• How do I define community? What does an ideal community look like to me? 
  • How did I create the community I have now?  What gift has it given me so far?
  • Who are the people in my community I want to stay, and why? Who are the people that I am ready to move on from, and why?
  • What elements are missing in my community overall? At work? With friends? With family? What do these missing elements mean to me? How would my life be different with these elements in place?
  • On a scale of 1-10, how comfortable am I in asking for support from my community? What would need to change to make that a 10? 
  • What expectations do I have of others in a relationship? What expectations do I have of myself? 
  • Who have I lost touch with that I wish to bring into my community? What stops me from reaching out? (No, really, what stops you… go deep)

You want to answer each of these once and then answer again. Dive into it like you would a client interview or a root cause analysis. This is the first step in understanding what you desire in a community and how you can start to create it. 

Allow yourself to see how the answers shift when you think about it from your career, at work, and friendships. What nuances are there that you might take for granted but actually impact how you create relationships?

Now that you understand your requirements for a community (or many communities), it’s time to take steps toward creating it. 

What is the first step you will take today to build community? 

And remember… It takes time to build a community, just like a product takes time. You are on a journey. Be patient and give yourself grace along the way.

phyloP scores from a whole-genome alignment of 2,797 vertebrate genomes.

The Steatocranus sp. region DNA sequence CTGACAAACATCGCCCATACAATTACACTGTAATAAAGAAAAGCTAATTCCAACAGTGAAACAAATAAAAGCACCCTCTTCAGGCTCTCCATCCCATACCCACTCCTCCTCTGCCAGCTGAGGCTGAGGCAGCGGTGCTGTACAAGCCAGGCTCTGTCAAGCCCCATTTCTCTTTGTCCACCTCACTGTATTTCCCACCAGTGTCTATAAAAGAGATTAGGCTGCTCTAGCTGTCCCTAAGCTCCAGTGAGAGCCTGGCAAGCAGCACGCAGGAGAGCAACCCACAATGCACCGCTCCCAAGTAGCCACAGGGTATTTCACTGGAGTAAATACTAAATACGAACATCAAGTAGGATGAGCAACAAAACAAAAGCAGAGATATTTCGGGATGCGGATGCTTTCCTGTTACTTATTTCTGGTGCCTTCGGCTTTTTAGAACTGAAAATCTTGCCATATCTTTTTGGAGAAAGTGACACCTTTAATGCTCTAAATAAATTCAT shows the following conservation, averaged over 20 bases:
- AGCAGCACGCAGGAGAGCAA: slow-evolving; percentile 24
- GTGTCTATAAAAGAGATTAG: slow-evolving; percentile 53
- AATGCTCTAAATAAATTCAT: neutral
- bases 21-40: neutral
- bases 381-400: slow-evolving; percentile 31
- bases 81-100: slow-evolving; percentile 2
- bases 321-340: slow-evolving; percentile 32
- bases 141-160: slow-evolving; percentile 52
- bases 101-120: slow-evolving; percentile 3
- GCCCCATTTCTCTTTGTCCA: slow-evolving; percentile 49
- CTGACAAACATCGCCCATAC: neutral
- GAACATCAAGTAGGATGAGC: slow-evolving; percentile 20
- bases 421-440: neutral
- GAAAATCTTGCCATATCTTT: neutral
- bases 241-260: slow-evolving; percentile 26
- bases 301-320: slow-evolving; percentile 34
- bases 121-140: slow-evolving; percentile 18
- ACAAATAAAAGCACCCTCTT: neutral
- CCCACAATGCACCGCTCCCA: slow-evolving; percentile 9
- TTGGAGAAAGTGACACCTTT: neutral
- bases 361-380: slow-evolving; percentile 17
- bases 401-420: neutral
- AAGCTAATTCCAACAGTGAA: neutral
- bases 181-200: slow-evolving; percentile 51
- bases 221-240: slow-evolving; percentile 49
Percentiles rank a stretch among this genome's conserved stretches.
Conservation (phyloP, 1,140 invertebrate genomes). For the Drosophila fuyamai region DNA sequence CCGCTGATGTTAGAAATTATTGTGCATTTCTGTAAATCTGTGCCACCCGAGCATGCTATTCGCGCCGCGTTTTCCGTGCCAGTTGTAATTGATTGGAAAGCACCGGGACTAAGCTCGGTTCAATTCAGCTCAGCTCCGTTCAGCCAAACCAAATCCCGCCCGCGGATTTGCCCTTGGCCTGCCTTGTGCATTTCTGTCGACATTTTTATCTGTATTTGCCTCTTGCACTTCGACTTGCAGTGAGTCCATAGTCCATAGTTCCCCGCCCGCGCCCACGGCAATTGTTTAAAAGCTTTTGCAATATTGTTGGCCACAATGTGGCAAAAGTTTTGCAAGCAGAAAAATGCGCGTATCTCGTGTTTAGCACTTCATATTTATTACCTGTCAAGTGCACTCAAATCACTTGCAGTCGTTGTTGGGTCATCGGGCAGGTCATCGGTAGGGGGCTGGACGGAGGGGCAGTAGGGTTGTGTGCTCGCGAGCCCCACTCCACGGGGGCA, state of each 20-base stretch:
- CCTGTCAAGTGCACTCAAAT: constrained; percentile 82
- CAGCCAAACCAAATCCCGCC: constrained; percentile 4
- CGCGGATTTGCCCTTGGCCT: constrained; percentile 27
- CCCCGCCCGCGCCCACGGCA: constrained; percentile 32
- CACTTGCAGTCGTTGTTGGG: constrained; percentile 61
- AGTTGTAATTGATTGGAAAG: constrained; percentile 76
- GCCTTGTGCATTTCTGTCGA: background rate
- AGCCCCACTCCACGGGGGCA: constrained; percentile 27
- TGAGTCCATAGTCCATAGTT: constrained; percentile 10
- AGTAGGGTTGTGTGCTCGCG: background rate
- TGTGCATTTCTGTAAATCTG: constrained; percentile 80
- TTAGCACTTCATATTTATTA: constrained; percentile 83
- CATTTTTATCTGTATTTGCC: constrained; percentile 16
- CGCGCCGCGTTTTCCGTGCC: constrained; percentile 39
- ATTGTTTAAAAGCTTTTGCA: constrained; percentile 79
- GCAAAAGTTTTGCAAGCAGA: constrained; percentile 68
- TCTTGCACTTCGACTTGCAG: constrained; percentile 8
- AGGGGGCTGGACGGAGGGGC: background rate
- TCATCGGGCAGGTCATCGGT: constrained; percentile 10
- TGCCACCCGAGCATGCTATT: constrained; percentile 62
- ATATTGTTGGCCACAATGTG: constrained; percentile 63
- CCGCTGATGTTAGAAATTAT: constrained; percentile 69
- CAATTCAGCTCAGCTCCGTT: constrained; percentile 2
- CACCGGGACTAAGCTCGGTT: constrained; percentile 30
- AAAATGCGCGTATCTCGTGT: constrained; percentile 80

Here are a few tips for you to remember during the journey. 

  • Start where you are. You already have people in your life that you can start deepening your relationship with. Start with them. 
  • Be open and vulnerable. Community is about being vulnerable with each other. The more you can open up and share, the more connection you will feel. It’s scary. Especially when you have to show strength at work, but when you can choose to be vulnerable, the strength of relationships you have will be exponential. 
  • Be consistent. It takes time to build connections with people. You must show up in each other’s space a lot to develop the relationship. 
  • Trust the power of lost connections. Trust that the relationships you have built over time are not dead just because you haven’t talked in 6 months, 1 year, 5 years, or even 10 years. You might just find they have been thinking of you, too. 
  • Ask for their phone number. Yes. Ask for their phone number. Make the first move. Don’t wait for them because they might be too nervous to do it. 

Community is worth it! It provides resilience, support, and friendship. It can help you achieve your goals and live a more fulfilling life. 

Ready to build your community? Reach out to someone in your life today and deepen your relationship with them.

About the author

Jamie Martin Headshot

Jamie Martin

Jamie Martin is the Founder of Unleash Your Voice and Executive Coach to Women on the Rise. Influencer Digest Media recognized her as one of the Top 15 Coaches in Chicago for 2023. As a former Product Manager, one of her favorite memories is reminding a CEO that he hired her for her voice, knowing fully well that he might not like what she had to say.

Jamie is obsessed with gardening and harvests so many tomatoes that she has enough to enjoy fresh pasta sauce in the middle of winter.